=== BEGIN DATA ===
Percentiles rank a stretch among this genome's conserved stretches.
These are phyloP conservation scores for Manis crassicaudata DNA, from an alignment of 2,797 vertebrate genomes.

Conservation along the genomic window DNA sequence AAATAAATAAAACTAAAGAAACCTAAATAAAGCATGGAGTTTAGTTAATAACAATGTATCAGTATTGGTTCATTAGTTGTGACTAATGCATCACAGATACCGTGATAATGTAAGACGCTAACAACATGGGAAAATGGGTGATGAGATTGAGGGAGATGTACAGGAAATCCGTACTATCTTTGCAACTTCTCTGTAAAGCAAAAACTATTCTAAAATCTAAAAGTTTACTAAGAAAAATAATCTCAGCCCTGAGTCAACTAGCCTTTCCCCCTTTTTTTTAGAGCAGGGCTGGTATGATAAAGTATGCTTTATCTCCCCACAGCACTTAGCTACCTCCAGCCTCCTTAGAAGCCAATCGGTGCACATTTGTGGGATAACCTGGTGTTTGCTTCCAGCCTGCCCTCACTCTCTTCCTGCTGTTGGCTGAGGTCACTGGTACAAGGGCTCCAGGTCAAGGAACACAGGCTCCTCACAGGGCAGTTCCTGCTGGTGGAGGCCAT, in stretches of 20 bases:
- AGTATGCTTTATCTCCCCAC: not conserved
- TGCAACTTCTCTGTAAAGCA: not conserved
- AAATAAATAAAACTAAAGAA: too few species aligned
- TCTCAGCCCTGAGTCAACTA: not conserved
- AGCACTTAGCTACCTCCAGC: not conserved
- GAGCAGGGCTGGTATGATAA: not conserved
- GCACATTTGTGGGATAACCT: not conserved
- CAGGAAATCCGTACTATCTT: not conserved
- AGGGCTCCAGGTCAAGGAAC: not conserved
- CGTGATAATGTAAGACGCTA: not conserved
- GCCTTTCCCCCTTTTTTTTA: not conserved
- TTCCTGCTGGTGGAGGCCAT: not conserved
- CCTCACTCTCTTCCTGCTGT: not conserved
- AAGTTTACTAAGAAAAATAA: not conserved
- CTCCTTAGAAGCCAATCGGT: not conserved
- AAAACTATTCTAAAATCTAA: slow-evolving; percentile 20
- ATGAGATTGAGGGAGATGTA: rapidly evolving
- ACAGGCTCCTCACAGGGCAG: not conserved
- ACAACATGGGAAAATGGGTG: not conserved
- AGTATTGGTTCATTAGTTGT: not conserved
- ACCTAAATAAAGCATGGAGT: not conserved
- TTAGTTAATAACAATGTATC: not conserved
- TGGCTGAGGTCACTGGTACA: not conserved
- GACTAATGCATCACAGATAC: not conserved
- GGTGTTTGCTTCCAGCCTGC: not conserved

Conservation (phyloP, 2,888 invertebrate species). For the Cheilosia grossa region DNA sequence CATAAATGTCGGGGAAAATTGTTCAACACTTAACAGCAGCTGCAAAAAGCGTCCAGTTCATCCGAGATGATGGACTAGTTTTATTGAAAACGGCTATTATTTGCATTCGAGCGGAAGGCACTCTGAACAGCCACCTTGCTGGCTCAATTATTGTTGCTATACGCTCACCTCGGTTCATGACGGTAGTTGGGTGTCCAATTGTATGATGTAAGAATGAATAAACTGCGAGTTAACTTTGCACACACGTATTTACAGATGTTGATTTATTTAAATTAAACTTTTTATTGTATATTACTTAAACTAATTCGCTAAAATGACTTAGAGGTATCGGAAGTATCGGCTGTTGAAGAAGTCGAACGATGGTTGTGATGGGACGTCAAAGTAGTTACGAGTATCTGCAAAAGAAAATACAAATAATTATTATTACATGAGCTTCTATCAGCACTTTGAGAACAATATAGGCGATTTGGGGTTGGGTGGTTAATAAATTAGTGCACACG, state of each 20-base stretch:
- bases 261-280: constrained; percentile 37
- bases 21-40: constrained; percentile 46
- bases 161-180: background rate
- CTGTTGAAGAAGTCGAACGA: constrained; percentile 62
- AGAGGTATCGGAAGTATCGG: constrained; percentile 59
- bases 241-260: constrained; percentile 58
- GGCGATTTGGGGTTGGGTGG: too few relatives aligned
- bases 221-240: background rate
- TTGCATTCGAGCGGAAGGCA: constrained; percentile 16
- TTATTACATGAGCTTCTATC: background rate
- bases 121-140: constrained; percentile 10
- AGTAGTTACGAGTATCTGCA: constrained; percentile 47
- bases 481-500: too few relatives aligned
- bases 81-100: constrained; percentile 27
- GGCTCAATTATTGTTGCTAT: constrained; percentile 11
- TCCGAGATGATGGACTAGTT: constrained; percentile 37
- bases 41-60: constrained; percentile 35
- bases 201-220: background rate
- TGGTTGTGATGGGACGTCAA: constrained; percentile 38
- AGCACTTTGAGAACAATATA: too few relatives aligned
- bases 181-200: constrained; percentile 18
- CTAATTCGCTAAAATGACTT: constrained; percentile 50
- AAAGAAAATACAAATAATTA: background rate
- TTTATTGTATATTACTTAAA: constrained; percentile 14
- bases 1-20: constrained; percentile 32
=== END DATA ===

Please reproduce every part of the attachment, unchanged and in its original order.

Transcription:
Percentiles rank a stretch among this genome's conserved stretches.
These are phyloP conservation scores for Manis crassicaudata DNA, from an alignment of 2,797 vertebrate genomes.

Conservation along the genomic window DNA sequence AAATAAATAAAACTAAAGAAACCTAAATAAAGCATGGAGTTTAGTTAATAACAATGTATCAGTATTGGTTCATTAGTTGTGACTAATGCATCACAGATACCGTGATAATGTAAGACGCTAACAACATGGGAAAATGGGTGATGAGATTGAGGGAGATGTACAGGAAATCCGTACTATCTTTGCAACTTCTCTGTAAAGCAAAAACTATTCTAAAATCTAAAAGTTTACTAAGAAAAATAATCTCAGCCCTGAGTCAACTAGCCTTTCCCCCTTTTTTTTAGAGCAGGGCTGGTATGATAAAGTATGCTTTATCTCCCCACAGCACTTAGCTACCTCCAGCCTCCTTAGAAGCCAATCGGTGCACATTTGTGGGATAACCTGGTGTTTGCTTCCAGCCTGCCCTCACTCTCTTCCTGCTGTTGGCTGAGGTCACTGGTACAAGGGCTCCAGGTCAAGGAACACAGGCTCCTCACAGGGCAGTTCCTGCTGGTGGAGGCCAT, in stretches of 20 bases:
- AGTATGCTTTATCTCCCCAC: not conserved
- TGCAACTTCTCTGTAAAGCA: not conserved
- AAATAAATAAAACTAAAGAA: too few species aligned
- TCTCAGCCCTGAGTCAACTA: not conserved
- AGCACTTAGCTACCTCCAGC: not conserved
- GAGCAGGGCTGGTATGATAA: not conserved
- GCACATTTGTGGGATAACCT: not conserved
- CAGGAAATCCGTACTATCTT: not conserved
- AGGGCTCCAGGTCAAGGAAC: not conserved
- CGTGATAATGTAAGACGCTA: not conserved
- GCCTTTCCCCCTTTTTTTTA: not conserved
- TTCCTGCTGGTGGAGGCCAT: not conserved
- CCTCACTCTCTTCCTGCTGT: not conserved
- AAGTTTACTAAGAAAAATAA: not conserved
- CTCCTTAGAAGCCAATCGGT: not conserved
- AAAACTATTCTAAAATCTAA: slow-evolving; percentile 20
- ATGAGATTGAGGGAGATGTA: rapidly evolving
- ACAGGCTCCTCACAGGGCAG: not conserved
- ACAACATGGGAAAATGGGTG: not conserved
- AGTATTGGTTCATTAGTTGT: not conserved
- ACCTAAATAAAGCATGGAGT: not conserved
- TTAGTTAATAACAATGTATC: not conserved
- TGGCTGAGGTCACTGGTACA: not conserved
- GACTAATGCATCACAGATAC: not conserved
- GGTGTTTGCTTCCAGCCTGC: not conserved

Conservation (phyloP, 2,888 invertebrate species). For the Cheilosia grossa region DNA sequence CATAAATGTCGGGGAAAATTGTTCAACACTTAACAGCAGCTGCAAAAAGCGTCCAGTTCATCCGAGATGATGGACTAGTTTTATTGAAAACGGCTATTATTTGCATTCGAGCGGAAGGCACTCTGAACAGCCACCTTGCTGGCTCAATTATTGTTGCTATACGCTCACCTCGGTTCATGACGGTAGTTGGGTGTCCAATTGTATGATGTAAGAATGAATAAACTGCGAGTTAACTTTGCACACACGTATTTACAGATGTTGATTTATTTAAATTAAACTTTTTATTGTATATTACTTAAACTAATTCGCTAAAATGACTTAGAGGTATCGGAAGTATCGGCTGTTGAAGAAGTCGAACGATGGTTGTGATGGGACGTCAAAGTAGTTACGAGTATCTGCAAAAGAAAATACAAATAATTATTATTACATGAGCTTCTATCAGCACTTTGAGAACAATATAGGCGATTTGGGGTTGGGTGGTTAATAAATTAGTGCACACG, state of each 20-base stretch:
- bases 261-280: constrained; percentile 37
- bases 21-40: constrained; percentile 46
- bases 161-180: background rate
- CTGTTGAAGAAGTCGAACGA: constrained; percentile 62
- AGAGGTATCGGAAGTATCGG: constrained; percentile 59
- bases 241-260: constrained; percentile 58
- GGCGATTTGGGGTTGGGTGG: too few relatives aligned
- bases 221-240: background rate
- TTGCATTCGAGCGGAAGGCA: constrained; percentile 16
- TTATTACATGAGCTTCTATC: background rate
- bases 121-140: constrained; percentile 10
- AGTAGTTACGAGTATCTGCA: constrained; percentile 47
- bases 481-500: too few relatives aligned
- bases 81-100: constrained; percentile 27
- GGCTCAATTATTGTTGCTAT: constrained; percentile 11
- TCCGAGATGATGGACTAGTT: constrained; percentile 37
- bases 41-60: constrained; percentile 35
- bases 201-220: background rate
- TGGTTGTGATGGGACGTCAA: constrained; percentile 38
- AGCACTTTGAGAACAATATA: too few relatives aligned
- bases 181-200: constrained; percentile 18
- CTAATTCGCTAAAATGACTT: constrained; percentile 50
- AAAGAAAATACAAATAATTA: background rate
- TTTATTGTATATTACTTAAA: constrained; percentile 14
- bases 1-20: constrained; percentile 32